Decoding Abbreviations and Acronyms for DSLR Lenses
You are either new to the photography thing or are thinking of buying another brand of the lens (Sigma, Tamron, etc.) for your camera. That is when you discover that there are many acronyms to separate lenses, but you don’t know what they mean. Or maybe you are curious what the Nikon equivalent is for the Canon lens you own.
Well, here is a simple chart to answer those questions.
Now we don’t show every brand, but these are certainly the most popular. Sorry, Pentax and Samsung. Your website was not as reveling, or I would have included yours too.
IMAGE STABILIZATION – This feature sports a motor that moves lens elements around to try and compensate for you shaking the camera. It allows you to handhold your camera to slower than normal shutter speeds. Will not, of course, compensate for your subject moving around and causing blur.
FULL FRAME – Full frame sensor cameras have a sensor that captures the image that is about the same size as a 35mm piece of film. These lenses are made to work with those cameras, but they can work on cropped sensor cameras with no penalty.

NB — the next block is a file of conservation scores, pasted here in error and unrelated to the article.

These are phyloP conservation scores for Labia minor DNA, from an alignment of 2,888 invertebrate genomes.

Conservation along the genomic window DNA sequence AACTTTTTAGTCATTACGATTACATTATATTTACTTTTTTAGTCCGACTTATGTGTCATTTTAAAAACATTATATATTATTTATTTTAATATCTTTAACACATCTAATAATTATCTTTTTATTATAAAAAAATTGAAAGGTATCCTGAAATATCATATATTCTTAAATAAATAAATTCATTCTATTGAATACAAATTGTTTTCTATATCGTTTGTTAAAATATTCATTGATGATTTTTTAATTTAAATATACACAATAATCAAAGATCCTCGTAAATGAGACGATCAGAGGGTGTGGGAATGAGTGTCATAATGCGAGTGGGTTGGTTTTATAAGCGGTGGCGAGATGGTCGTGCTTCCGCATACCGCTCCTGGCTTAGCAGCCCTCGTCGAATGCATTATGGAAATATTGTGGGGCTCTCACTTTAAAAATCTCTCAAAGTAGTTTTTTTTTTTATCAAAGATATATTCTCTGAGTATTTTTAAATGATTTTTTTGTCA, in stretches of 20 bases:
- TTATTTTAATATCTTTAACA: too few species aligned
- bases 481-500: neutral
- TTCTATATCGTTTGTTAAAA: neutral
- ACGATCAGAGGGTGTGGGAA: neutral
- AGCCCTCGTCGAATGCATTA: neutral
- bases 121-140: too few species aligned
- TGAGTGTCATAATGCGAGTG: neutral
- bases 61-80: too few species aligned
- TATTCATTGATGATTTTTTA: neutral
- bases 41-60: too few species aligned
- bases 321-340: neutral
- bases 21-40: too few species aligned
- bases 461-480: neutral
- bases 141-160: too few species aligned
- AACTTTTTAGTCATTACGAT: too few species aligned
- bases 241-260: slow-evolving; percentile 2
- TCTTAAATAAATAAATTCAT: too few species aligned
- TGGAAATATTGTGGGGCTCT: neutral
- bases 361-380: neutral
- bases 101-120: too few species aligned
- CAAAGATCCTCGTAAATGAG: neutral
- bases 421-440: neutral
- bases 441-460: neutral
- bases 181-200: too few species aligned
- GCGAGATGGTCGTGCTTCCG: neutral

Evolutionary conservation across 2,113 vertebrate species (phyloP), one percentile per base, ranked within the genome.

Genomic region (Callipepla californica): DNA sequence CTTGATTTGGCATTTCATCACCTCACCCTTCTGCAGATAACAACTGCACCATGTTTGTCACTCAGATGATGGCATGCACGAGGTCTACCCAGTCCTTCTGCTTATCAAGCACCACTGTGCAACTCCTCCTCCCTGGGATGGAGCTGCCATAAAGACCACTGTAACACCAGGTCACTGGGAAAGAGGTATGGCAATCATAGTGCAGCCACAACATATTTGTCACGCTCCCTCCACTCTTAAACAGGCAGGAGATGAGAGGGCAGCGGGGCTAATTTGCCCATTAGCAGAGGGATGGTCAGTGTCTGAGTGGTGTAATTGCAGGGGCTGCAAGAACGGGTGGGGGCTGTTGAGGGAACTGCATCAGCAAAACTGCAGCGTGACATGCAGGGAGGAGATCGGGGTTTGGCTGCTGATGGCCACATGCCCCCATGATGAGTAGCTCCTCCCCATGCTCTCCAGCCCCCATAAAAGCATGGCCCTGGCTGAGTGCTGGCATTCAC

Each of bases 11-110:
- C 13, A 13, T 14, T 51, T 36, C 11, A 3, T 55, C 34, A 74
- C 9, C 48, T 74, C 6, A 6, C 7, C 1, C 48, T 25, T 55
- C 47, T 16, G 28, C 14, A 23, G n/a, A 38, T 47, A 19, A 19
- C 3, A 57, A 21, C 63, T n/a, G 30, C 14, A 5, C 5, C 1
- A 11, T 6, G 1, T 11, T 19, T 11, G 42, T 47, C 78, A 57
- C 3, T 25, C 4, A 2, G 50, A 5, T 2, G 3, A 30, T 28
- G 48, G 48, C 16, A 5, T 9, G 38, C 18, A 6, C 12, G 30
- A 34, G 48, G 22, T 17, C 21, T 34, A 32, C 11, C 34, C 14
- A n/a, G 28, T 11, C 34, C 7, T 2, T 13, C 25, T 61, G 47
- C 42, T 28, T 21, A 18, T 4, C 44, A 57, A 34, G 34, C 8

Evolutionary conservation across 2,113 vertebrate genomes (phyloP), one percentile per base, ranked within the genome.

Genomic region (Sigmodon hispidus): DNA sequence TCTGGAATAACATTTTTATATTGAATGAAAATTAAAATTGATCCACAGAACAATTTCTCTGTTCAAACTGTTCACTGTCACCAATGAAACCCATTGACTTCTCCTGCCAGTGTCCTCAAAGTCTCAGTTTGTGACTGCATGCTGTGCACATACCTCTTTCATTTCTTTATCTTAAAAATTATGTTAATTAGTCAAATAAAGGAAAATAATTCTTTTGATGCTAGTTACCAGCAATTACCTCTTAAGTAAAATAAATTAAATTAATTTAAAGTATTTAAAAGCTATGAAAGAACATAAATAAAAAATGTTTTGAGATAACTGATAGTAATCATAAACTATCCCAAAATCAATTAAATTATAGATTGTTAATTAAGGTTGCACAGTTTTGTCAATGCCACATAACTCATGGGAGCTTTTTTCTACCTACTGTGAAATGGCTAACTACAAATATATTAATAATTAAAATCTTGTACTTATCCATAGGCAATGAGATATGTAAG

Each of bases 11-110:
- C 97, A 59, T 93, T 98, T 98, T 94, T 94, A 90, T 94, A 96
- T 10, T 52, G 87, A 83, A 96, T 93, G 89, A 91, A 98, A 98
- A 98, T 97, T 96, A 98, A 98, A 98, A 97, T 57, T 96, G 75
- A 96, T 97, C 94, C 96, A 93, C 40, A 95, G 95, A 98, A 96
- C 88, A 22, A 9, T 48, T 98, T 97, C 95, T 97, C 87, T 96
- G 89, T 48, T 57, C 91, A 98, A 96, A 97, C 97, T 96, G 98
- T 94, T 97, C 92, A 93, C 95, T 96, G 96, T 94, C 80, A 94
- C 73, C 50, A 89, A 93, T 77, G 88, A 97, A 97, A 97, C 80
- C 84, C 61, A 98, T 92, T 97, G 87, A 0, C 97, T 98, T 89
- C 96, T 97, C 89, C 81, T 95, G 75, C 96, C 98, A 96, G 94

CROP SENSOR – A cropped sensor camera has an image capturing sensor that is smaller than a 35mm piece of film. These lenses are made exclusively for these bodies. While they will mount to full-frame cameras, damage may occur. Check with the manufacture to see if that lens can work with your body. Even if it can, there may be other “side effects” that will affect your image. (This photographer says, don’t go there. Buy only full-frame lenses, and you will never have issues. Plus, if you ever upgrade to a full-frame camera from a cropped sensor camera, all of your lenses can make a move. My 2 cents.)
SILENT WAVE MOTOR – A high-speed and quiet motor that moves lens elements for autofocus function.
LOW DISPERSION GLASS – Reduces Chromatic Aberration. Ever see purple, blue, or green edges on the sides of the objects in your image? That is chromatic aberration.
PRO LENS – Each manufacturer has a different set of requirements to be a “Pro” lens. Check with that manufacturer to see what is included. While Nikon has no markings on their lens for the Pro Lens category, so they do other things like using a gold ring or sometimes provide an “N” for nano-crystal.